On August 26, 2013, the New Vision published a headline article, "Government rejects HIV prevention drug", in reference to the anti-retroviral drug (ARV) Truvada, which research has proven can significantly reduce the risk of HIV infection in HIV-negative men and women when taken daily.
Dr Alex Ario of the Ministry of Health (MoH) reportedly said the ministry had "conducted several studies" and decided not to adopt Truvada for HIV prevention because it is too expensive and could encourage reckless sex.
It is difficult to believe that this is the position of MoH on this new strategy of using ARVs in HIV-negative people to reduce chances of infection, known as pre-exposure prophylaxis (PrEP). Research on PrEP has been conducted in Uganda and follow-up studies are ongoing.
A trial conducted in Uganda and Kenya found Truvada to reduce infections among discordant couples (where one partner is HIV-positive and the other negative) by between 73% and 85% depending on how adherent to the daily dosing schedule a person is.
And at the moment, demonstration studies have started in Kasangati in Wakiso District and Kabwohe in Bushenyi District to test how PrEP would work in the real world, outside of a clinical trial.
The demonstration studies are expected to generate data on feasibility, which can then inform decision-making on policy and programming. It is, therefore, unbelievable that MoH can take a unilateral decision on PrEP without undertaking adequate consultations and when important studies are still ongoing.
We hope that the reported government rejection of PrEP is not the official position of MoH. It is important that the Government comes out to clarify their position on PrEP.
What we know about PrEP so far is that it cannot be for all people and it cannot be for all the time. We also know that implementing PrEP programmes will be challenging. But PrEP may also be able to play an important role in reducing HIV infection rates.
Scientific models have shown that PrEP will likely be most helpful when targeted at people who are most at risk of HIV infection, and for many people, this risk may not remain high for a life time.
PrEP could provide protection for an HIV-negative partner while the HIV-positive partner is initiating ART and/or if he or she is not on effective ART. PrEP will not replace other prevention methods, such as condom use and limiting the number of sexual partners.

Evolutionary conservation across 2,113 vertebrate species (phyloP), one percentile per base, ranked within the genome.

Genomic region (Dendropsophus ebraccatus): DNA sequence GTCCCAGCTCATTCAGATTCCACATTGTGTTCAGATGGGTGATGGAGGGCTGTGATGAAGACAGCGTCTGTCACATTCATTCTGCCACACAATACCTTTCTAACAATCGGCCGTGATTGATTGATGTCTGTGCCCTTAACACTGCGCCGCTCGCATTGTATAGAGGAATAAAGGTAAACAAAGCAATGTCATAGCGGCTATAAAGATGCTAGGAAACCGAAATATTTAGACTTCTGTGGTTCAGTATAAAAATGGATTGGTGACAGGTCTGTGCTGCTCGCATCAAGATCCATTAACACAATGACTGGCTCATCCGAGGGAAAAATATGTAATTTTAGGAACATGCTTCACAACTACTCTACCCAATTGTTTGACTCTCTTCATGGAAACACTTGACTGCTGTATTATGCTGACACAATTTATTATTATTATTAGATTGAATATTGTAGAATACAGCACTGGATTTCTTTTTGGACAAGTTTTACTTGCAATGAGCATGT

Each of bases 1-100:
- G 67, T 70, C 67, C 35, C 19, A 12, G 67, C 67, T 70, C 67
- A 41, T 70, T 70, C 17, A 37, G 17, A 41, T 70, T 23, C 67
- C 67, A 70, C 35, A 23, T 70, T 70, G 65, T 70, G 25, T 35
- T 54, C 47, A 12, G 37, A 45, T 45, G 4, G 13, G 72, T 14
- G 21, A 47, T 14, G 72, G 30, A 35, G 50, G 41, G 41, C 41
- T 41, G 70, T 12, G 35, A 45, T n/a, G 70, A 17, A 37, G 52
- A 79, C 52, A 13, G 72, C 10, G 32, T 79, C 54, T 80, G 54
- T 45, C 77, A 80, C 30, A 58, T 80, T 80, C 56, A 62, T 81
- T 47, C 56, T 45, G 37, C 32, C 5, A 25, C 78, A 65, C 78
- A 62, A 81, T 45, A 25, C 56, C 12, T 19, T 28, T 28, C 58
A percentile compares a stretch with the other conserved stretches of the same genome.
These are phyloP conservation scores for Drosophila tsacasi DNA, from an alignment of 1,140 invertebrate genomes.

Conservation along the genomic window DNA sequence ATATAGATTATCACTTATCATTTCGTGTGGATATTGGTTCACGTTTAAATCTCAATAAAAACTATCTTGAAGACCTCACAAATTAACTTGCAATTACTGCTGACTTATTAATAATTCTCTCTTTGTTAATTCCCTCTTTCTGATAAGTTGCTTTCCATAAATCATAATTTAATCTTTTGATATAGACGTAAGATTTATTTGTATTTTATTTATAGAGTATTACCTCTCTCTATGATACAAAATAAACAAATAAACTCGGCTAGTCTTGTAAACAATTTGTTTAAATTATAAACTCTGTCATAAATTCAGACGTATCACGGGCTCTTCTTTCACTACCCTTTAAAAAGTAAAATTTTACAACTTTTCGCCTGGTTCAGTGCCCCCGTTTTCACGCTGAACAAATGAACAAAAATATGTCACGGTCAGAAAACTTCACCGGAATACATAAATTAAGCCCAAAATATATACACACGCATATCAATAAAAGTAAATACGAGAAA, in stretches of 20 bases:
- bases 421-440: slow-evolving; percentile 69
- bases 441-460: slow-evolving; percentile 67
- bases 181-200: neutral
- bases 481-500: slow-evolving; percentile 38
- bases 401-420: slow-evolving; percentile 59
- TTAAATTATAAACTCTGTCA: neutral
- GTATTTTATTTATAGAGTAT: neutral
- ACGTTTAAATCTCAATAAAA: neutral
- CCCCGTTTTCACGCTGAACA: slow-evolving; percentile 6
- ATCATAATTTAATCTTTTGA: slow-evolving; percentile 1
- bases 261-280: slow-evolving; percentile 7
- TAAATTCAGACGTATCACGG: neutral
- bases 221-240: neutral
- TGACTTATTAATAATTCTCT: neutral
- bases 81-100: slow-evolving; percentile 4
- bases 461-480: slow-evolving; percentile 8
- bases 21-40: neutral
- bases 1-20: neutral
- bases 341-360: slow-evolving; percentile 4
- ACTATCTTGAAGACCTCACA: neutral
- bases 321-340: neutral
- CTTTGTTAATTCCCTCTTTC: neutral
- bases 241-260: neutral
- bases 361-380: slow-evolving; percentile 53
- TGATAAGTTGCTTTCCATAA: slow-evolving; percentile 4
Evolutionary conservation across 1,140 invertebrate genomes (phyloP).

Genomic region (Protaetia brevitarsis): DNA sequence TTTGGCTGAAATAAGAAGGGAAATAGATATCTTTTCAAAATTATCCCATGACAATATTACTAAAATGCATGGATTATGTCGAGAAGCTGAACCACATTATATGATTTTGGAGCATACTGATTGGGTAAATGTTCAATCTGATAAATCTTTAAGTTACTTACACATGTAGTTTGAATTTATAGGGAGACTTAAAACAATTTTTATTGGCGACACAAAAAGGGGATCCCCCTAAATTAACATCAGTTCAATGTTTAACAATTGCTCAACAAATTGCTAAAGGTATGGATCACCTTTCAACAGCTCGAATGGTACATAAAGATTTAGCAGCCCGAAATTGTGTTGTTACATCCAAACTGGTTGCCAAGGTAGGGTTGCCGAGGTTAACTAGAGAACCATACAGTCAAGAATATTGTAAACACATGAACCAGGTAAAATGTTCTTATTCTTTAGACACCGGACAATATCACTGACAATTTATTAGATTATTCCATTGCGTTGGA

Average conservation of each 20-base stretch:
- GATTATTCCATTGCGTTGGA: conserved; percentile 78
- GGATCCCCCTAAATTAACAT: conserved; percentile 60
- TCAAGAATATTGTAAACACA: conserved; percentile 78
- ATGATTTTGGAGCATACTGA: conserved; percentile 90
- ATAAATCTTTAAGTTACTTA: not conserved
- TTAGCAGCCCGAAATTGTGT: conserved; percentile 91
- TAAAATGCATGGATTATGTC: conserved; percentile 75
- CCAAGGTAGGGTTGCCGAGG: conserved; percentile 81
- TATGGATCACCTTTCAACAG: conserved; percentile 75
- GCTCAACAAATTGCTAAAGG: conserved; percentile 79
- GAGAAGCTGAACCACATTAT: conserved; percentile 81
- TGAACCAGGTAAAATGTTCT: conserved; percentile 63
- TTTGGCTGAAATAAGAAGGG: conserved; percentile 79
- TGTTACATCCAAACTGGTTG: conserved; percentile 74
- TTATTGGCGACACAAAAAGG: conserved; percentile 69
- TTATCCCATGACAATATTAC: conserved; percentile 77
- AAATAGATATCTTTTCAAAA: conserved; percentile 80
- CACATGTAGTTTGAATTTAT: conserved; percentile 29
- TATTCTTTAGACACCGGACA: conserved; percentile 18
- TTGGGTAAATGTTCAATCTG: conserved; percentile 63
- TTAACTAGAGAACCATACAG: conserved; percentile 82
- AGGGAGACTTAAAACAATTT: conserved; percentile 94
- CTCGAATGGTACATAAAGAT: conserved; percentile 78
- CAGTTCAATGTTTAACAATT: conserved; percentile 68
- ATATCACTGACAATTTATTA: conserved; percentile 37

The World Health Organisation has suggested that countries conduct demonstration projects to learn more about how PrEP could be used in given contexts. Uganda is currently supporting one such project. Until the results from this and other demonstration studies are known, the government's reported rejection of PrEP is not based on evidence.
It is important to note that Truvada is available in Uganda as a treatment drug, and there are people who may try to access it for prevention purposes on the basis of research findings. In the absence of guidance from MoH, health workers will not know what to do with clients seeking PrEP, which may lead to self-medication and irrational use of Truvada or tenofovir, another ARV that has also proven effective in HIV prevention.
What the MoH needs to do now is to develop interim guidance to service providers and prospective PrEP users who may wish to access Truvada for HIV prevention outside of government programmes. This has already happened in the United States and South Africa.
Rates of new HIV infections are rising in Uganda. This worrisome trend sets us apart from every other country in the region. We need to do more with the existing prevention strategies, while also utilising emerging ones.
In order to achieve this, Uganda must maximise benefits from each proven strategy, including HIV counselling and testing, abstinence, faithfulness/partner reduction, condom use, prevention of mother-to-child transmission, ART, and safe male circumcision, while also laying ground for PrEP and other emerging strategies.
The writers work with HEPS-Uganda and ICW East Africa respectively.